PBN FILE PHOTO/BRIAN MCDONALD
As DEM advances plans to convert the former Shooters nightclub property at India Point to a public park, the cash-strapped agency is turning to the private sector. This month the agency plans to publish a request for information, looking for a developer to construct a revenue-generating facility that can profit a developer and the state.
“Right now that’s the only way I see it working out,” DEM Director Janet Coit said. “If it were a purely public venture, I don’t know how we’d get the resources.”
Coit said she is open to reviewing virtually any proposal that complements a park and keeps public access to the water. Possible concepts include a restaurant, a fish market, a community center, a marina, a ferry service or some combination of all those. The property could even host a ferry servicing parks on Narragansett Bay islands.
Coit wants proposals returned in the fall. She then wants to set up a series of public workshops to take comments on the proposals, with the aim of rendering a decision by the end of the year. A project could start construction as soon as 2013.
“I really want to have an open-minded opportunity for people to weigh in with ideas,” Coit said. “I know there’s a lot of interest and a ton of potential.”
DEM will formally receive control of the property after the R.I. Department of Transportation completes demolition of most of the former nightclub last known as Bootleggers. Demolition is expected to start this month, a spokesman said.
The department purchased the club and its marina in 2000 as a staging area for the Interstate 195 relocation project. When DOT said that it planned to place the property on the market and use the sales proceeds to help pay for the Iway project, a coalition of neighbors intervened.
They feared that a developer would construct a towering residential complex they said would be out of place for the sliver of land wedged between the highway and Narragansett Bay. Better, they argued, to build a community facility to complement India Point Park and the Community Boating Center.
Last year, the neighbors scored a victory when voters approved a $3.2 million bond for the DEM to buy the property from DOT. The bond, however, included no money for readying the site as a park or community facility.
Under the DEM vision, a private developer would put up the capital to clean up the site and construct a facility. A developer would then pay for a lease or share profits, which DEM could plow back into upkeep.
A community group, Head of the Bay Gateway, has been advocating for the construction of a community center with event space, a restaurant, offices and a marina. A December 2010 study by the group said such a facility would cost $3.3 million. Adding a marina would cost an additional $4.5 million. (But any marina owner would find a perk, because while DOT plans to remove the decking of the existing docks, it will keep the piers.)
A mixed-use facility could generate a $385,000 annual profit, Head of the Bay says. A marina could deliver a $203,195 annual profit.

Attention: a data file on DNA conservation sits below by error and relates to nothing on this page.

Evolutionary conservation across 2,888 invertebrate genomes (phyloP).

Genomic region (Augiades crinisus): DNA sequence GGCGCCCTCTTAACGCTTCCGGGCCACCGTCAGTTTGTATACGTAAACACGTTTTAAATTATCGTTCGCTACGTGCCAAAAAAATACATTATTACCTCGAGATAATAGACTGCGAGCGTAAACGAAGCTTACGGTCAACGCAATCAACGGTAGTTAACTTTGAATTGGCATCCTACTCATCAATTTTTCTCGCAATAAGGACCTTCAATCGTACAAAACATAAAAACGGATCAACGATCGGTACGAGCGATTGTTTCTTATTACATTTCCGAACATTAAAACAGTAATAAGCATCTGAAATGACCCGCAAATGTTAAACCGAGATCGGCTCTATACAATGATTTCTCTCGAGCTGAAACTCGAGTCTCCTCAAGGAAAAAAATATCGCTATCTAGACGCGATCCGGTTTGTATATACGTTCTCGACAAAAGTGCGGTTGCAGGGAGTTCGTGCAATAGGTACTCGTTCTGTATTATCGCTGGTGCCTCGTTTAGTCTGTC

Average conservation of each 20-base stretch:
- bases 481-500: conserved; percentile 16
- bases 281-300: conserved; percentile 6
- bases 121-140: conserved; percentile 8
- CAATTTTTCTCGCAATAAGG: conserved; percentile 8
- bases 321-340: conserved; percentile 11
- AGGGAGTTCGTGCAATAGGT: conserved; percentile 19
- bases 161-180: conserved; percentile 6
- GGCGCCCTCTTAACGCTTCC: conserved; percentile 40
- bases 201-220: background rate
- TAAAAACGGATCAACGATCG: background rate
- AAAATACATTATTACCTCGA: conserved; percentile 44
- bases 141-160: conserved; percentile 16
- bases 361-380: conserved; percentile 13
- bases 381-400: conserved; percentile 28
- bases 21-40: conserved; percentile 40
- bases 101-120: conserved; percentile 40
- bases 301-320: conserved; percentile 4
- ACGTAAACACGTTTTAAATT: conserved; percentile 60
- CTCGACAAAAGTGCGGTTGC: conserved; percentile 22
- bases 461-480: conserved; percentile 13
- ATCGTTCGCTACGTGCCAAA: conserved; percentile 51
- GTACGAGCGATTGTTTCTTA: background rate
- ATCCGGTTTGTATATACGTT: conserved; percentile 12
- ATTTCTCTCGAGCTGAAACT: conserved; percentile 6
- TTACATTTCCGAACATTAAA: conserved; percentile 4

Head of the Bay Gateway Co-Chair David Riley said his group would not try to tackle the project itself. Instead, it’s been acting as a sort of unofficial matchmaker and been successful in sparking interest from a Texas developer and local developer Peter Gill Case.
Case developed the Harris Avenue office complex in Providence constructed of shipping containers. Last week, he said he planned to review DEM’s formal request when the agency releases it.
“I have an interest in developing and pursuing and being part of the regrowth of the vacant lands left behind by 195,” he said.
A project, however, would not be easy, Case cautioned. The property remains cut off from the rest of the city by the highway. Foot traffic is low and it will take time to create the property as a destination itself.
So Case wants the state to take a slightly different approach. He said he would like to see the state coordinate the development of the Shooters property with land available near Wickenden Street after the removal of the highway.
Case said that the state could offer the Shooters and Wickenden Street land as a parcel. That would provide a developer a chance to edge the Wickenden Street neighborhood closer to Shooters. And revenue from the Wickenden Street land could help sustain the Shooters project until it matures.
“I admit it’s a longshot because of the possibility of not having coordination,” he said. “But who knows, there’s a lot going on with the parcels.”
Thomas E. Deller, director of the Providence Department of Planning and Development, did not immediately return calls seeking comment.
There are others paying attention, too. One neighbor already salivating is the boating center. The nonprofit is short on space but itching to create keelboat and kayaking programs, Executive Director John O’Flaherty said. Any conversion project would likely prove too costly for the organization to tackle single-handedly, but it could come onboard as part of a team, O’Flaherty said.
“We think because we’re here, we kind of have a unique opportunity to jump in right away with feet hitting the ground and help ensure the public has a say in what happens there,” he said.
At the end of the day, DEM could find itself with an arrangement similar to one it had maintained at Waterplace Park. When the state turned over the park to DEM, it solicited a private developer to build and operate a restaurant in return for payments. Eventually, DEM decided to lease the entire park to the city for $1 a year. The city now maintains the park and keeps the restaurant payments.